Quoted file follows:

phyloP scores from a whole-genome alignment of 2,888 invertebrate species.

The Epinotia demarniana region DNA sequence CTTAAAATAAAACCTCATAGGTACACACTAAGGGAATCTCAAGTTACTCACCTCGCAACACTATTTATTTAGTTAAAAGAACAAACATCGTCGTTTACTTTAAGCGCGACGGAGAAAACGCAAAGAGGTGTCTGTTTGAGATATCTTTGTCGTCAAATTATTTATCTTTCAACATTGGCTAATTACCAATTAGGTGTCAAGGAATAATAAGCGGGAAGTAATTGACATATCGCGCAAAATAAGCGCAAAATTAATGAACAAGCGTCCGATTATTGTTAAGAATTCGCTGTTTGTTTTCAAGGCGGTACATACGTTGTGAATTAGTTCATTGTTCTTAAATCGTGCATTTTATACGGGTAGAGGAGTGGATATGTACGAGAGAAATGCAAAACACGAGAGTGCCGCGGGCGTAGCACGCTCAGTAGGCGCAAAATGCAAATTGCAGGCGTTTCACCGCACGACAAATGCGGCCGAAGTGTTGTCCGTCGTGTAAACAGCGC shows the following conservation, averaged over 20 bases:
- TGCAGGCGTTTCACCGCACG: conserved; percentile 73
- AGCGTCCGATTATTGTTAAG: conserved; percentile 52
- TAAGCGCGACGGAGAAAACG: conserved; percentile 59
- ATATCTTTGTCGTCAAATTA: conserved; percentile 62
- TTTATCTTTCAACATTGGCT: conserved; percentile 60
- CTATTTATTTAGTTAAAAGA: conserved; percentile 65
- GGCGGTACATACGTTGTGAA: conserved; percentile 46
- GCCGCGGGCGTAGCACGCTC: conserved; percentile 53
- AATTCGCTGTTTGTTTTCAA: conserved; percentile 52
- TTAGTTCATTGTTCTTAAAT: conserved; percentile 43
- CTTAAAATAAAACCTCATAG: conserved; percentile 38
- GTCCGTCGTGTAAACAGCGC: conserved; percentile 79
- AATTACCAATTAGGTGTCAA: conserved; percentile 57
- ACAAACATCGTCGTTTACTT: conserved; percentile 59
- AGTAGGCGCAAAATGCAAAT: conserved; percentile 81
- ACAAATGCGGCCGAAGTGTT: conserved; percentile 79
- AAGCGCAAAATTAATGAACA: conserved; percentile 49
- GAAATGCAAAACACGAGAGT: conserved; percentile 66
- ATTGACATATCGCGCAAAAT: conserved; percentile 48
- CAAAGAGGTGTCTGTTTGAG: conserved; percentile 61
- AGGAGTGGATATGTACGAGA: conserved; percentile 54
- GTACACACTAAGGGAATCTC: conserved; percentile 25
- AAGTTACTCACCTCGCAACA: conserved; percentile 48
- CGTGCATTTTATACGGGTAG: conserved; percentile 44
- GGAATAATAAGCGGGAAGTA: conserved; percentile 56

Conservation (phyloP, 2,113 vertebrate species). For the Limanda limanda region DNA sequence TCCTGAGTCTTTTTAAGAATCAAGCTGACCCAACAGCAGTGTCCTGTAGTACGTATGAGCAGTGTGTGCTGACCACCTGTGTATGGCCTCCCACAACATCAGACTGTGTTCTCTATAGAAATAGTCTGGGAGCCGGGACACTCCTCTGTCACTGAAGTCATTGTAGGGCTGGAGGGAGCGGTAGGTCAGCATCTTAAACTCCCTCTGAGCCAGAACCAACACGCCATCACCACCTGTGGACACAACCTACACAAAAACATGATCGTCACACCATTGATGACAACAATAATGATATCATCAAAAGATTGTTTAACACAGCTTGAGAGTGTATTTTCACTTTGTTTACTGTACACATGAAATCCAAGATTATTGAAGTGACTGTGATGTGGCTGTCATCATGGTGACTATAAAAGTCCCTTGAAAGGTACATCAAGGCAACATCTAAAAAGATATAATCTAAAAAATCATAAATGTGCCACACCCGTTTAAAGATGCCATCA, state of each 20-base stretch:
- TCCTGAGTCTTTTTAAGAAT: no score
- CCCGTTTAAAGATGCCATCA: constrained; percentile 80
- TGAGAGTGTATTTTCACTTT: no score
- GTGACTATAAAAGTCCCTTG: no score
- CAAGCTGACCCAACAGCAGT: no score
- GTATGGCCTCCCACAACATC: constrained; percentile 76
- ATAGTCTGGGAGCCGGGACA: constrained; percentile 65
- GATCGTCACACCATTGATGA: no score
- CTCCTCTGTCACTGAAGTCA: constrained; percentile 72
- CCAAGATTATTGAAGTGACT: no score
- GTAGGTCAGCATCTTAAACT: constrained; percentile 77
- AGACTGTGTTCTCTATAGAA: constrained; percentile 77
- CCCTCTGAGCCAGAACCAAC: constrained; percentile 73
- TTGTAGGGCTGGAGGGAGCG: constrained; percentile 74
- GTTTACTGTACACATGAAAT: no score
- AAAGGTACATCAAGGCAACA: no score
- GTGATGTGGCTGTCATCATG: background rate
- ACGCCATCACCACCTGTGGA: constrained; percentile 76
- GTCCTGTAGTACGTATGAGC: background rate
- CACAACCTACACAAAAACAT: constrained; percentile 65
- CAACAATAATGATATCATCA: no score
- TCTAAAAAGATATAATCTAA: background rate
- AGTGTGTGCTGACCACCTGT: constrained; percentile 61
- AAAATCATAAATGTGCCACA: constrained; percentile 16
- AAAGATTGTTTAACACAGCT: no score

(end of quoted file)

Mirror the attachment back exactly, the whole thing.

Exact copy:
phyloP scores from a whole-genome alignment of 2,888 invertebrate species.

The Epinotia demarniana region DNA sequence CTTAAAATAAAACCTCATAGGTACACACTAAGGGAATCTCAAGTTACTCACCTCGCAACACTATTTATTTAGTTAAAAGAACAAACATCGTCGTTTACTTTAAGCGCGACGGAGAAAACGCAAAGAGGTGTCTGTTTGAGATATCTTTGTCGTCAAATTATTTATCTTTCAACATTGGCTAATTACCAATTAGGTGTCAAGGAATAATAAGCGGGAAGTAATTGACATATCGCGCAAAATAAGCGCAAAATTAATGAACAAGCGTCCGATTATTGTTAAGAATTCGCTGTTTGTTTTCAAGGCGGTACATACGTTGTGAATTAGTTCATTGTTCTTAAATCGTGCATTTTATACGGGTAGAGGAGTGGATATGTACGAGAGAAATGCAAAACACGAGAGTGCCGCGGGCGTAGCACGCTCAGTAGGCGCAAAATGCAAATTGCAGGCGTTTCACCGCACGACAAATGCGGCCGAAGTGTTGTCCGTCGTGTAAACAGCGC shows the following conservation, averaged over 20 bases:
- TGCAGGCGTTTCACCGCACG: conserved; percentile 73
- AGCGTCCGATTATTGTTAAG: conserved; percentile 52
- TAAGCGCGACGGAGAAAACG: conserved; percentile 59
- ATATCTTTGTCGTCAAATTA: conserved; percentile 62
- TTTATCTTTCAACATTGGCT: conserved; percentile 60
- CTATTTATTTAGTTAAAAGA: conserved; percentile 65
- GGCGGTACATACGTTGTGAA: conserved; percentile 46
- GCCGCGGGCGTAGCACGCTC: conserved; percentile 53
- AATTCGCTGTTTGTTTTCAA: conserved; percentile 52
- TTAGTTCATTGTTCTTAAAT: conserved; percentile 43
- CTTAAAATAAAACCTCATAG: conserved; percentile 38
- GTCCGTCGTGTAAACAGCGC: conserved; percentile 79
- AATTACCAATTAGGTGTCAA: conserved; percentile 57
- ACAAACATCGTCGTTTACTT: conserved; percentile 59
- AGTAGGCGCAAAATGCAAAT: conserved; percentile 81
- ACAAATGCGGCCGAAGTGTT: conserved; percentile 79
- AAGCGCAAAATTAATGAACA: conserved; percentile 49
- GAAATGCAAAACACGAGAGT: conserved; percentile 66
- ATTGACATATCGCGCAAAAT: conserved; percentile 48
- CAAAGAGGTGTCTGTTTGAG: conserved; percentile 61
- AGGAGTGGATATGTACGAGA: conserved; percentile 54
- GTACACACTAAGGGAATCTC: conserved; percentile 25
- AAGTTACTCACCTCGCAACA: conserved; percentile 48
- CGTGCATTTTATACGGGTAG: conserved; percentile 44
- GGAATAATAAGCGGGAAGTA: conserved; percentile 56

Conservation (phyloP, 2,113 vertebrate species). For the Limanda limanda region DNA sequence TCCTGAGTCTTTTTAAGAATCAAGCTGACCCAACAGCAGTGTCCTGTAGTACGTATGAGCAGTGTGTGCTGACCACCTGTGTATGGCCTCCCACAACATCAGACTGTGTTCTCTATAGAAATAGTCTGGGAGCCGGGACACTCCTCTGTCACTGAAGTCATTGTAGGGCTGGAGGGAGCGGTAGGTCAGCATCTTAAACTCCCTCTGAGCCAGAACCAACACGCCATCACCACCTGTGGACACAACCTACACAAAAACATGATCGTCACACCATTGATGACAACAATAATGATATCATCAAAAGATTGTTTAACACAGCTTGAGAGTGTATTTTCACTTTGTTTACTGTACACATGAAATCCAAGATTATTGAAGTGACTGTGATGTGGCTGTCATCATGGTGACTATAAAAGTCCCTTGAAAGGTACATCAAGGCAACATCTAAAAAGATATAATCTAAAAAATCATAAATGTGCCACACCCGTTTAAAGATGCCATCA, state of each 20-base stretch:
- TCCTGAGTCTTTTTAAGAAT: no score
- CCCGTTTAAAGATGCCATCA: constrained; percentile 80
- TGAGAGTGTATTTTCACTTT: no score
- GTGACTATAAAAGTCCCTTG: no score
- CAAGCTGACCCAACAGCAGT: no score
- GTATGGCCTCCCACAACATC: constrained; percentile 76
- ATAGTCTGGGAGCCGGGACA: constrained; percentile 65
- GATCGTCACACCATTGATGA: no score
- CTCCTCTGTCACTGAAGTCA: constrained; percentile 72
- CCAAGATTATTGAAGTGACT: no score
- GTAGGTCAGCATCTTAAACT: constrained; percentile 77
- AGACTGTGTTCTCTATAGAA: constrained; percentile 77
- CCCTCTGAGCCAGAACCAAC: constrained; percentile 73
- TTGTAGGGCTGGAGGGAGCG: constrained; percentile 74
- GTTTACTGTACACATGAAAT: no score
- AAAGGTACATCAAGGCAACA: no score
- GTGATGTGGCTGTCATCATG: background rate
- ACGCCATCACCACCTGTGGA: constrained; percentile 76
- GTCCTGTAGTACGTATGAGC: background rate
- CACAACCTACACAAAAACAT: constrained; percentile 65
- CAACAATAATGATATCATCA: no score
- TCTAAAAAGATATAATCTAA: background rate
- AGTGTGTGCTGACCACCTGT: constrained; percentile 61
- AAAATCATAAATGTGCCACA: constrained; percentile 16
- AAAGATTGTTTAACACAGCT: no score